Sunday, 10 January 2021

from the archives: luk wu ravine

When I worked as an instructor at Hong Kong’s Outward Bound School between 1974 and 1978, I probably walked along every path in the Sai Kung Peninsula, the school’s main area for land-based activities. I certainly climbed all the mountains—several times. However, one feature of the area that I missed was a narrow ravine carved by a stream that flows into the sea at the eastern end of the peninsula.

When I returned to the school in 1981 as program director, I happened to be walking along a particular mountain path when it occurred to me that the valley that was down to my right was unusually deep, and perhaps it would be worth taking a closer look. I was so impressed with what I found that I decided that a traverse of the ravine would be included in future course programs.

I should point out that there is nothing difficult here, except when the stream is in spate, when it becomes extremely dangerous if you don’t know what you’re doing. In fact, I had two experiences of this kind while guiding groups of students through the ravine, which I named after a long-abandoned village a short distance downstream.
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Paula and I lived in the village of Sai Keng, in the Sai Kung area, between 2006 and 2008, and I’d been looking through the photographs that I took during this period when I came across a series of photos of a visit to Luk Wu Ravine, which seems to have become something of a tourist attraction in recent years (it’s marked on Google Maps, albeit in the wrong place). However, we had the place to ourselves on this occasion.

The first two photos show the unremarkable start:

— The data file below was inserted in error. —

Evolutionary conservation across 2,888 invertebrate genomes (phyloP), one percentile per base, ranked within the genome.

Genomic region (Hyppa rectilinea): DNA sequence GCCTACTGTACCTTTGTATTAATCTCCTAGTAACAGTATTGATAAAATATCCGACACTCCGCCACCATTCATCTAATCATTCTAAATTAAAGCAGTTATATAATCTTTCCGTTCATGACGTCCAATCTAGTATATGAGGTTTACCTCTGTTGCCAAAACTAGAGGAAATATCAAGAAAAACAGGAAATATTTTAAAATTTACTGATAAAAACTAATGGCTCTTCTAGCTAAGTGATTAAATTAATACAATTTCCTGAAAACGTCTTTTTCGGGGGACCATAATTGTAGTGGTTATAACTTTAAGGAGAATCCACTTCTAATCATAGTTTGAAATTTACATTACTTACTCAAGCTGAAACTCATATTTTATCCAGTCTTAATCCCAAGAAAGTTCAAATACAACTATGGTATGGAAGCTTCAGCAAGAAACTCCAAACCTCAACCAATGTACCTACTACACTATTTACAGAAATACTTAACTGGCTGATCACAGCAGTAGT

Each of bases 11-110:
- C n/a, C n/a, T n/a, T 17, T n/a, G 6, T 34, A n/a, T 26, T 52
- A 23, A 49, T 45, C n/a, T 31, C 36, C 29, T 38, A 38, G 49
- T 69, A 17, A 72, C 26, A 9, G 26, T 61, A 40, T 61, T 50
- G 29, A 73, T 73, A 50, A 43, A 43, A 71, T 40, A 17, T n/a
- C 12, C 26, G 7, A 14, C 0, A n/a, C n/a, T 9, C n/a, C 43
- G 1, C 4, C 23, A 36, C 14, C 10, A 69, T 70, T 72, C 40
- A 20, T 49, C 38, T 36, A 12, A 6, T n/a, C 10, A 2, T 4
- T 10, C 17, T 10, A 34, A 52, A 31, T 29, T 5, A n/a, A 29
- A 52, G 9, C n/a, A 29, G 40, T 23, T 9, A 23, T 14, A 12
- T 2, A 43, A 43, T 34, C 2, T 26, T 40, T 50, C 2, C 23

You can scramble up these rocks almost anywhere (the second photo was taken near the top).

However, the sides of the ravine soon begin to close in:
The next photo is a view looking downstream of the section depicted in the previous two photos. It includes the rock pool directly below the waterfall you can see in those photos:
This is a photo of Paula sitting beside the next rock pool:
The route then becomes much steeper, although it still isn’t difficult:
It leads to yet another waterfall and rock pool:
If you fancy a swim, then this is the pool in which to do so, although be warned that the water is bloody cold, even in summer:
The next waterfall and pool seem quite nondescript compared with what has gone before:
…while the next waterfall features the biggest drop of any in the ravine:
I recall one occasion while guiding students through the ravine. As we approached this waterfall, I couldn’t help but notice that there appeared to be a sudden increase in the flow of water over the fall. It was a flash flood, and several students became trapped on an island at a point where the usual route crosses the stream as the trickle became a torrent. However, this is why I’d specified that all parties traversing the ravine must carry ropes. We were able to extricate the trapped students from their predicament without too much difficulty (I used ‘we’ here because another of my requirements was that all groups tackling the ravine be guided by two instructors).

The final waterfall is the only one that actually requires some climbing, although it isn’t hard. The only difficulty here is in avoiding getting your feet wet as you step across the waterfall:
These photos were taken on Christmas Day 2006, and we haven’t been back since. It’s probably about time we did.


  1. it CERTAINLY is a place that can take your mind and worry off while you can totally immerse to the beautiful nature and challenge!!!!!

    1. What challenge? It’s certainly fun, but it isn’t difficult!


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